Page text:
Not To Be Trusted With Knives

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Running FOR SCIENCE!

As you know, I love me some running. And as you also know, I love me some science. So I’m sure it will come as no surprise to you that I’ve joined a running study.

Specifically, this study is comparing males and females going through a training program for a 10 km race with respect to injuries1. Basically, there is a 12 week training plan that we follow, including a mandatory2 group run on Sunday mornings and 3 other runs per week that we do on our own3,4. And then we answer a bunch of questionnaires about our running and any pain we experience. And then at the end we run in a 10 km race that they invented for this study. I’ve always wanted to join a running group and never found one that quite worked for me5, so this way I get to be part of a running group *and* contribute to science. Plus, I have a tendency to be very unmotivated to run after I do a half marathon – I usually think, “Oh, I just need a little rest time to recovery” and then the habit is broken and 6 months go by and I haven’t gone out for a run. As you know, I’m running the Fall Classic half marathon next weekend, so being in this study will be just the motivation I need to get running in the days and weeks after the race.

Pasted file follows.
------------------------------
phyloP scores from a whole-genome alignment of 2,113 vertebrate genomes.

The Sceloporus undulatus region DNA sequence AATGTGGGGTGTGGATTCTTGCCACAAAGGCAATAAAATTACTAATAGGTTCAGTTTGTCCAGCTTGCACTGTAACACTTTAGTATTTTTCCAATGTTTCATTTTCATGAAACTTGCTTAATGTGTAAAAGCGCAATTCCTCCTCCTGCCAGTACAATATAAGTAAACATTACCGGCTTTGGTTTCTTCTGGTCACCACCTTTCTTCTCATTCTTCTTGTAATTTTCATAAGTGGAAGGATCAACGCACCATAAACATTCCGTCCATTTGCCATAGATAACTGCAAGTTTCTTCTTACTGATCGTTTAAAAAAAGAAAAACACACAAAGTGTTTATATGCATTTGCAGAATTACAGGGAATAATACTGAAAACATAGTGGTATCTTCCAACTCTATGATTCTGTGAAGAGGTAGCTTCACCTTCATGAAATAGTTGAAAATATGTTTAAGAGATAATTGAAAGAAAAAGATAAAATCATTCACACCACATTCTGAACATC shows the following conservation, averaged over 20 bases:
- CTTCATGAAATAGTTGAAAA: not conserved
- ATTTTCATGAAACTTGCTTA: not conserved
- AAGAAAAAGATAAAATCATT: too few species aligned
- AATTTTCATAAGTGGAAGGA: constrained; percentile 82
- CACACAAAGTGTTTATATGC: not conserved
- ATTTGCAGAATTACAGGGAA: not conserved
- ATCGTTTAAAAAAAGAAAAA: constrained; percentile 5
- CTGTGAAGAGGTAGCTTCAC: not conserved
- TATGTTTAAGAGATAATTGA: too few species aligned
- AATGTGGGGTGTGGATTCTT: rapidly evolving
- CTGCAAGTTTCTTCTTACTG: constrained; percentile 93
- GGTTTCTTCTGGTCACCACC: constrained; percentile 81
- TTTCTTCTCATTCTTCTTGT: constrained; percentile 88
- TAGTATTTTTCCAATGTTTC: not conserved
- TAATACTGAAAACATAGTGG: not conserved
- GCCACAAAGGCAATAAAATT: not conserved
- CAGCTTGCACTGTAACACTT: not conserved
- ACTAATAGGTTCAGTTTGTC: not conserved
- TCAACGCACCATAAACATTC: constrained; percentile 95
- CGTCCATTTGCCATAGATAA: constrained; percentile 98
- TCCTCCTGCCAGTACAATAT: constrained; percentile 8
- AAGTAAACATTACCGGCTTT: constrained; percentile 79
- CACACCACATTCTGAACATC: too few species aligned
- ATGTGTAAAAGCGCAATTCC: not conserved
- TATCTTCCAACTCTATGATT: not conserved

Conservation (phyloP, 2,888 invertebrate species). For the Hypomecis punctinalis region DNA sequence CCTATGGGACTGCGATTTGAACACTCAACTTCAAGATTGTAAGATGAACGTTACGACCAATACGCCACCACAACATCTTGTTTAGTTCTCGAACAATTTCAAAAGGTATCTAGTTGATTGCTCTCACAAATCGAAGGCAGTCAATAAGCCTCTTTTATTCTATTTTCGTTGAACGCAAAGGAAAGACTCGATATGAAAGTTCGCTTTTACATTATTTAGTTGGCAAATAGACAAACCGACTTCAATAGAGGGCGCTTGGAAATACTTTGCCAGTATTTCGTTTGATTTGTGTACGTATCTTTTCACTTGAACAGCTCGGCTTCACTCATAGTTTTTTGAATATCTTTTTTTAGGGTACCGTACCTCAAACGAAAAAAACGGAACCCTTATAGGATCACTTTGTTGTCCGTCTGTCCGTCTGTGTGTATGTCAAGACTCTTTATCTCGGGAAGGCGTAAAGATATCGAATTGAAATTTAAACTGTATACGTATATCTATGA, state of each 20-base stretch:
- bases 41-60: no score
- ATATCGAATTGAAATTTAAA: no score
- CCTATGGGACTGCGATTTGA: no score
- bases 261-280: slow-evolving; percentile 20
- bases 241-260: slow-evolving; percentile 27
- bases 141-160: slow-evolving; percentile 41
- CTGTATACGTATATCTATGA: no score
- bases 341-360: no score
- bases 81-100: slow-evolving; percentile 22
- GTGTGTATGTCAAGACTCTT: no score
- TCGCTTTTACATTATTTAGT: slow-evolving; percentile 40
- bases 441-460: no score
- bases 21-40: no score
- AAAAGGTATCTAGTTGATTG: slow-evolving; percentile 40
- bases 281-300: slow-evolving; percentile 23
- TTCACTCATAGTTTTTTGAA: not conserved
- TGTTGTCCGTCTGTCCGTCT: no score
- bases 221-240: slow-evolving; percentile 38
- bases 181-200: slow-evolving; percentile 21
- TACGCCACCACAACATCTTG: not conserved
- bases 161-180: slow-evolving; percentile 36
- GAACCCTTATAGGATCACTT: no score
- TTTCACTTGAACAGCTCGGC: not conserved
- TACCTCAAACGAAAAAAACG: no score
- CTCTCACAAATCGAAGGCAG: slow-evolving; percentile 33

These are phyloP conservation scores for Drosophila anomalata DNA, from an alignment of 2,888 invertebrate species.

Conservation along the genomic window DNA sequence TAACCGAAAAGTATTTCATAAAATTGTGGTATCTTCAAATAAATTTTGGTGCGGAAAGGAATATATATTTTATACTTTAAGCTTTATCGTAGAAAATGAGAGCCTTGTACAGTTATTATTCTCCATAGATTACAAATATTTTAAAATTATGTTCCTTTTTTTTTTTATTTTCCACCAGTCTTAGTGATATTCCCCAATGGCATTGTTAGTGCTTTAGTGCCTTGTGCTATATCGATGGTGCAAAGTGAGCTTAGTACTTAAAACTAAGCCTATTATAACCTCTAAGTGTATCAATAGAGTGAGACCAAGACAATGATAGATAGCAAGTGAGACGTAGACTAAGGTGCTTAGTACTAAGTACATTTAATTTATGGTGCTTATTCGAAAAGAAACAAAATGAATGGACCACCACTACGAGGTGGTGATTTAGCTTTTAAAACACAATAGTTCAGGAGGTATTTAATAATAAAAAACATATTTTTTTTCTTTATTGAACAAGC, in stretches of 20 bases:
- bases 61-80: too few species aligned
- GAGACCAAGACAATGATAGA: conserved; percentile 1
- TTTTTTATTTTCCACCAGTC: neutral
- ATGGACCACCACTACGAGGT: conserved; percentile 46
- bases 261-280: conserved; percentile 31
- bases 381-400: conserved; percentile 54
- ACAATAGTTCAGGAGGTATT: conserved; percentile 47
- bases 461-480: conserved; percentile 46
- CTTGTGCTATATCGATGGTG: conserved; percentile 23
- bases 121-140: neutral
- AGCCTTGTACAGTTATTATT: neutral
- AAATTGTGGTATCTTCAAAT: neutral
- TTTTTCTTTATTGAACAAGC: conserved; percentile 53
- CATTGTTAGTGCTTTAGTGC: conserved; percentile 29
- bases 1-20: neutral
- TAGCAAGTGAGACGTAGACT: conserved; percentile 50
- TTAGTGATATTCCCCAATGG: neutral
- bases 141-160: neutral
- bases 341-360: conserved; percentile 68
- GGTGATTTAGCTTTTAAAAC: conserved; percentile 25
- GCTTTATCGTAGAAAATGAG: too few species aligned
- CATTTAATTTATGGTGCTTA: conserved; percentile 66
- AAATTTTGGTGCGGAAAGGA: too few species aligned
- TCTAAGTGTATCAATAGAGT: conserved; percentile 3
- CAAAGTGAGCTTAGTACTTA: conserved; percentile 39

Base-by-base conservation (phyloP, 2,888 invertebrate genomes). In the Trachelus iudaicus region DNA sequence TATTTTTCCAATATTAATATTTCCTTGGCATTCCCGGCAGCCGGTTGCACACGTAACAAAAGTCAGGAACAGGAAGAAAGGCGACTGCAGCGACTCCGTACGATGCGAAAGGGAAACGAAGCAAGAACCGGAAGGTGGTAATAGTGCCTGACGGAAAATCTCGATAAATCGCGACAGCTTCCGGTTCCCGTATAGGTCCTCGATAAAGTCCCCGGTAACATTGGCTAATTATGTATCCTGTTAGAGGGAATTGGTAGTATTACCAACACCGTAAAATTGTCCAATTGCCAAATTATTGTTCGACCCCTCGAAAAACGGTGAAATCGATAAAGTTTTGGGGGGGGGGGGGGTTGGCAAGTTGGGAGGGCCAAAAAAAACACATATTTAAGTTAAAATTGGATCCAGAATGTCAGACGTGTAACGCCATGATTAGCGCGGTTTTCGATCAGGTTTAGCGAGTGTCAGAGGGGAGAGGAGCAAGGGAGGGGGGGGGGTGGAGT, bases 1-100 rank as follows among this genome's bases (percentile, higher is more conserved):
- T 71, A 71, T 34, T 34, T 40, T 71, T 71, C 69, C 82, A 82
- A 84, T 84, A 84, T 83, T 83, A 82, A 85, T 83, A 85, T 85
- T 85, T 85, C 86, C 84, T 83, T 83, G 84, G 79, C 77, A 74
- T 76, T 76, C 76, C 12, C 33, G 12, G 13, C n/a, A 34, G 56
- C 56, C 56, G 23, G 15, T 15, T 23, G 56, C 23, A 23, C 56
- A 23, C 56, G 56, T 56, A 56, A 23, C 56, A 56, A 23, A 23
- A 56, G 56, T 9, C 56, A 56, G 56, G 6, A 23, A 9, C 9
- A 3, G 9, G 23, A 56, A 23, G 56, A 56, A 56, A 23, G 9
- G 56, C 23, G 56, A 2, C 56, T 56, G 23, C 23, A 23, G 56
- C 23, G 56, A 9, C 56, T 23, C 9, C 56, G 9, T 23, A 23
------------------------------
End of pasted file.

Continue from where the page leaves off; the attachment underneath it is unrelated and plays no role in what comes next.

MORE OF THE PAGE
The training officially starts tomorrow, but I got my first taste of the study two Sundays ago when I went out to the Allan McGavin Sports Medicine Centre at UBC for my baseline measurements. This included measurements of my legs and feet and tests for balance, flexibility, and strength.

In the balance test, you had to first balance on a metal plate that measured the fluctuations as you balanced on one foot. And then you had do the same thing, but first you had to jump over a barrier and land on one foot and they measured the fluctuations as you tried to re-gain your balance. Have you ever tried jumping on one foot, over a barrier, landing and actually being balanced? It’s as hard as it sounds!

The picture doesn’t really give you a good sense of it, but that yellow barrier is a good 6 inches high. You had to stand on the wooden part, jump over the yellow thing and land on the metal plate:

IMG_4593

Here are my test results, though since I’m not a physiotherapist, I have no idea what they mean:

IMG_4592

The other thing they did at the baseline assessment was a 3D scan of your foot. This study is sponsored by Nike6 and apparently this 3D scanning technology was “shipped all the way from Nike headquarters”!

To do the 3D scan, they put little stickers on different parts of your foot and then you stood with your foot in a box that shot lasers7 at you:

Day 112

And it looked like this:

But then we had to re-do that one because the computer said no. But in the end we got lovely 3D scans of my feet:

I’m not sure exactly what they are doing with all these measurements, as they specifically told us that they are only taking these measurements at baseline, but not later. The rest of the study is just questionnaires (including the pain scale I mentioned8 ). I presume they are comparing the males to the females at baseline to see where we are all starting from, but I guess they aren’t interested in balance, flexibility, strength or the shape of our 3D feet as outcome measures.